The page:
Many South Carolinians know Richard “Dick” Riley as South Carolina’s “Education Governor.”
The Greenville Democrat has spent decades working on improving public education in the state and nation.
An attorney, Riley was considered one of S.C. General Assembly’s “young Turks” in the 1960s and the 1970s for challenging the establishment Democrats and helping to usher in reforms that modernized state government.
As governor, Riley helped overcome anti-tax sentiment and championed the passage of a one-cent sales tax dedicated to the state’s public-education system.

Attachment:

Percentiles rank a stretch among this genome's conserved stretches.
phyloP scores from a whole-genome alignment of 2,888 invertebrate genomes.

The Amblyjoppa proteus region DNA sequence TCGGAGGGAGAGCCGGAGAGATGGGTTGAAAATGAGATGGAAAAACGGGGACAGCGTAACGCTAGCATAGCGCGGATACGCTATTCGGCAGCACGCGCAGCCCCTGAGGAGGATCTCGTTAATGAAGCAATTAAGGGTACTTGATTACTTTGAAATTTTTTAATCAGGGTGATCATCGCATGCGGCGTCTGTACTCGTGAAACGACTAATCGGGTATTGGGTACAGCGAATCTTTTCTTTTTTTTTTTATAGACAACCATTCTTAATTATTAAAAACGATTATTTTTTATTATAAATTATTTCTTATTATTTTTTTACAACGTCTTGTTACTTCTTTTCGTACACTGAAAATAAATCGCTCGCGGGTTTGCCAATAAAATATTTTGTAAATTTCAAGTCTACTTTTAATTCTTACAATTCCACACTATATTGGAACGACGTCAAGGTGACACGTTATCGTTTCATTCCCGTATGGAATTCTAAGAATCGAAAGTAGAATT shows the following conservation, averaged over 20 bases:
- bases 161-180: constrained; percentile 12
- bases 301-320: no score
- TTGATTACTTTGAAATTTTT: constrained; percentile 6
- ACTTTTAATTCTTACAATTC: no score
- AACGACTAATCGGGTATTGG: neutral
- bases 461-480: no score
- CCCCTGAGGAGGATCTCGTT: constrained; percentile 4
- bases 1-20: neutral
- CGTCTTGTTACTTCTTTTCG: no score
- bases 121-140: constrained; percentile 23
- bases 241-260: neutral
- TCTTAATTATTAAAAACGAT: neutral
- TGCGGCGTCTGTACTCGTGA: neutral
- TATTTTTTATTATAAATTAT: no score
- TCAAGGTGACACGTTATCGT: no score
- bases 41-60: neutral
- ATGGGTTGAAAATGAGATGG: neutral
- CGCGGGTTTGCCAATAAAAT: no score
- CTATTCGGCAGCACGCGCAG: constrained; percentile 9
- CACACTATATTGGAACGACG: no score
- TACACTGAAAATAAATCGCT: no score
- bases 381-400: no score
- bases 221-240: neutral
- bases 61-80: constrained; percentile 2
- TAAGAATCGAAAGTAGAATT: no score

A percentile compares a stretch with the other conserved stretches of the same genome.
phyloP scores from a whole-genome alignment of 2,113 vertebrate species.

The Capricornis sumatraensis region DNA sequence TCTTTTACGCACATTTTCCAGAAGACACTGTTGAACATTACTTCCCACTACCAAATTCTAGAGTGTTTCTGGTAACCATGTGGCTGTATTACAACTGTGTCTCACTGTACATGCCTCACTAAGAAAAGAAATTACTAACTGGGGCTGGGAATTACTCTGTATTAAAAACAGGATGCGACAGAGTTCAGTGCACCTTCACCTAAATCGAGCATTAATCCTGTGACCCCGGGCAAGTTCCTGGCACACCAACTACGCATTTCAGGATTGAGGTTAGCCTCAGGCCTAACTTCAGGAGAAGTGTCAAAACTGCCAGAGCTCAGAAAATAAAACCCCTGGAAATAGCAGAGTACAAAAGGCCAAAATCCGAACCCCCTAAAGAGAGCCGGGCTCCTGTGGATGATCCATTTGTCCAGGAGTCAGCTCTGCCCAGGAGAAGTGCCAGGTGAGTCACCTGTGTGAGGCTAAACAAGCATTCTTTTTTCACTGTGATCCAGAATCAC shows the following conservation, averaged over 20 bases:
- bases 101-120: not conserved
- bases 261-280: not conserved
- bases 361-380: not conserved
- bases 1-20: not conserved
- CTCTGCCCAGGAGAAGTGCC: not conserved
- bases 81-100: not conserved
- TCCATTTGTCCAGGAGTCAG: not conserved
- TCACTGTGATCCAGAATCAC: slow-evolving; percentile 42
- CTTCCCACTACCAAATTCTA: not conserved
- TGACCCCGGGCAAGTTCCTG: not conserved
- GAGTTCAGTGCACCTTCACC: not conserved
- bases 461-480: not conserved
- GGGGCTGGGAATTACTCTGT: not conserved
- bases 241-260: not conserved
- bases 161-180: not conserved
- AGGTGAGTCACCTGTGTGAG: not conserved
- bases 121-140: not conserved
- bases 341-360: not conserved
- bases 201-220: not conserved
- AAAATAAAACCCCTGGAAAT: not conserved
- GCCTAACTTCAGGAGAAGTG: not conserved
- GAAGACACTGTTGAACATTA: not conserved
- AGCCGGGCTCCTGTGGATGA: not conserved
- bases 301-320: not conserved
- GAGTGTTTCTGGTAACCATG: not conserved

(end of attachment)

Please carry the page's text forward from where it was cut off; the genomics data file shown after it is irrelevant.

The Education Improvement Act of 1984 was the most significant education reform since a 1977 law that laid the groundwork for how S.C. schools are funded.
The law called for improving of teaching basic-skills learning, raising teacher pay, raising accountability for schools and rewarding high performers.
Riley also was the first S.C. governor to serve two terms, overseeing a change to the state Constitution to make a second term possible.
He went on to serve as U.S. secretary of education from 1993-2001 under President Bill Clinton, who offered to appoint Riley to the U.S. Supreme Court in 1993. Riley declined the offer, telling the president that he felt he could do more good continuing to work on education initiatives.
Riley’s wife Tunky Riley, who died in 2008, also was recognized for her commitment to education.